World Economic Forum: Top Stories Of The Week

This week’s top stories of the week include: 0:16 This teenager’s invention could change the world of electric cars 02:59 France is paying it’s drivers to get on their bikes 04:22 The psychological phenomenon that is hampering our response to climate change 05:33 Paris’s Riverside Booksellers are thriving once more

The World Economic Forum is the International Organization for Public-Private Cooperation. The Forum engages the foremost political, business, cultural and other leaders of society to shape global, regional and industry agendas. We believe that progress happens by bringing together people from all walks of life who have the drive and the influence to make positive change.

Research: Free-Floating DNA And Oxidation Zones

On this week’s show: The U.S. government is partnering with academics to speed up the search for more than 80,000 soldiers who went missing in action, and how humans create their own “oxidation zone” in the air around them.

First up on the podcast this week, Tess Joosse is a former news intern here at Science and is now a freelance science journalist based in Madison, Wisconsin. Tess talks with host Sarah Crespi about attempts to use environmental DNA—free-floating DNA in soil or water—to help locate the remains of soldiers lost at sea. Also featured in this segment:

University of Wisconsin, Madison, molecular biologist Bridget Ladell Woods Hole Oceanographic Institution marine biologist Kirstin Meyer-Kaiser

Also this week, Nora Zannoni, a postdoctoral researcher in the atmospheric chemistry department at the Max Planck Institute for Chemistry, talks about people’s contributions to indoor chemistry. She chats with Sarah about why it’s important to go beyond studying the health effects of cleaning chemicals and gas stoves to explore how humans add their own bodies’ chemicals and reactions to the air we breathe. In a sponsored segment from Science/AAAS Custom Publishing Office, Sean Sanders, director and senior editor for Custom Publishing, interviews Benedetto Marelli, associate professor at MIT, about winning the BioInnovation Institute & Science Prize for Innovation and how he became an entrepreneur.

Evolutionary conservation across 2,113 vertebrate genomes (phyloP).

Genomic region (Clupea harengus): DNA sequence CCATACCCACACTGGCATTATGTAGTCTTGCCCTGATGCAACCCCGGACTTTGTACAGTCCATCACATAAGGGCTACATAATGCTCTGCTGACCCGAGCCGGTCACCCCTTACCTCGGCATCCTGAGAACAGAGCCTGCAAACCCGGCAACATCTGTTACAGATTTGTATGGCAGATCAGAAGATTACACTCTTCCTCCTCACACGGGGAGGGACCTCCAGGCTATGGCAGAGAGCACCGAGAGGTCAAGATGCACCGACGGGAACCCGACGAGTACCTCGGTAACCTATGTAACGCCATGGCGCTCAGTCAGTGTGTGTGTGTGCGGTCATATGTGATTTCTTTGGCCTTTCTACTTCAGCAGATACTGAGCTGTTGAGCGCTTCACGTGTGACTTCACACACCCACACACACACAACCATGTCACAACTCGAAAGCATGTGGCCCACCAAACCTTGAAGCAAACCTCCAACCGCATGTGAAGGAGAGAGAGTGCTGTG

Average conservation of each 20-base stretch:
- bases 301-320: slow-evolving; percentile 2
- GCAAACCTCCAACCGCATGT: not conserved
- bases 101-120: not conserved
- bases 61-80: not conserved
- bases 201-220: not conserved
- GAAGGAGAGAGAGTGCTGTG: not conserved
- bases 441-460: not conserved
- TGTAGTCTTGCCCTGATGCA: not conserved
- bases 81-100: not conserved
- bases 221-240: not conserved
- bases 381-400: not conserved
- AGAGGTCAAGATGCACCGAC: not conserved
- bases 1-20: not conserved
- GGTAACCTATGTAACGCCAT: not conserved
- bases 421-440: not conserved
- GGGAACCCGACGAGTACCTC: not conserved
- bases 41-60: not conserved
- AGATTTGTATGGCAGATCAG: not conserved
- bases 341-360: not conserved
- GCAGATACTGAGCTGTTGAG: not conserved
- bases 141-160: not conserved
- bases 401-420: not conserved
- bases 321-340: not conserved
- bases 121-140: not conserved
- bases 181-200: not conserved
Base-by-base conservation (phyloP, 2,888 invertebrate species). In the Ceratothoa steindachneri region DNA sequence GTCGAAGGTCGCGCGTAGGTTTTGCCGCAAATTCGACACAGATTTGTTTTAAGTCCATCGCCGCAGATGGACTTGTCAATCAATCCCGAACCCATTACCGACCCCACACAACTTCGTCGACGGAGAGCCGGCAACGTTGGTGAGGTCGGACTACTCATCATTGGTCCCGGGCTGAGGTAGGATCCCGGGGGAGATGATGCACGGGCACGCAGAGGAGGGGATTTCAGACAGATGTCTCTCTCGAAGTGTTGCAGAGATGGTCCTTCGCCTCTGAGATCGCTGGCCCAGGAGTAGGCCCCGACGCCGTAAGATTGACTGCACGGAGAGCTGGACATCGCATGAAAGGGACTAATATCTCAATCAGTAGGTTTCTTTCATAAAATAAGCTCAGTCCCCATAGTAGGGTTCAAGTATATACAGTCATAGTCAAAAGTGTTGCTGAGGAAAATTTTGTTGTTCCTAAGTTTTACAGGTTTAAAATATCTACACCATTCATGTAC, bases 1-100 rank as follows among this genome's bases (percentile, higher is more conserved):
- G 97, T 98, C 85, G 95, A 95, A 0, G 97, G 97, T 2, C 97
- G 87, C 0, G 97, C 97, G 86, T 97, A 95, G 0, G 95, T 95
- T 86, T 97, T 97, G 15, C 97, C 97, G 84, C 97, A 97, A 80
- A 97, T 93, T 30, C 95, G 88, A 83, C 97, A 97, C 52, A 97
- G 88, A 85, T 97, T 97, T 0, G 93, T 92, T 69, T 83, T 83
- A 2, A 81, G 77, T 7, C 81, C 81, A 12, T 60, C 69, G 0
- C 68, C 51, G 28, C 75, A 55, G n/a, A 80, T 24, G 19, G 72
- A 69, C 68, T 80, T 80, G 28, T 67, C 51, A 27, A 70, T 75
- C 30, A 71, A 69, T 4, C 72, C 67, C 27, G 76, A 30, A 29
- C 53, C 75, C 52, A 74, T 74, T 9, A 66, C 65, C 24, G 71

Equestrian Views: ‘Cadre Noir’ In Saumur, France

In the town of Saumur in France’s Loire Valley, the riders of the Cadre Noir represent excellence in the world of French equestrianism. The military-style academy trains elite riders who take part in top international competitions. Its expertise has been recognised by UNESCO, which listed it as Intangible Cultural Heritage in 2011. FRANCE 24 takes you behind the scenes of the stables.

The Cadre Noir is a corps of ecuyers, or instructors, at the French military riding academy École Nationale d’Équitation at Saumur in western France, founded in 1828. It also performs as an equestrian display team. Its name comes from the black uniforms that are still in use today.

Australian Architecture: ‘Jan Juc Studio’ Home Tour

Sitting underneath the eucalyptus trees, a slice of paradise awaits. As an architect’s own home, Jan Juc Studio creates a subtle ease between home and work life, whilst also establishing a humble presence within the surrounding landscape.

Video timeline: 00:00 – Roborock’s S7MaxV Ultra 00:15 – Introduction to Jan Juc Studio 00:41 – The Redevelopment of Jan Juc 01:08 – The Exterior vs. The Interior 01:36 – Creating Openness Through Doors 01:57 – Maximising What’s Available 02:23 – Multifunctional Screens 03:02 – The Materiality of The House 03:51 – Designing on The Move 04:10 – Surveying The Landscape 04:47 – Sun Filtration 05:14 – Architectural Clarity and A Humble Presence 05:52 – Roborock’s S7MaxV Ultra

Eldridge Anderson Architects draws inspiration from the architectural design they saw while travelling through Japan and incorporate nods to the built proportions, finishes and materials they experienced. In establishing an architect’s own home, Eldridge Anderson Architects creates architectural clarity by maximising what already existed.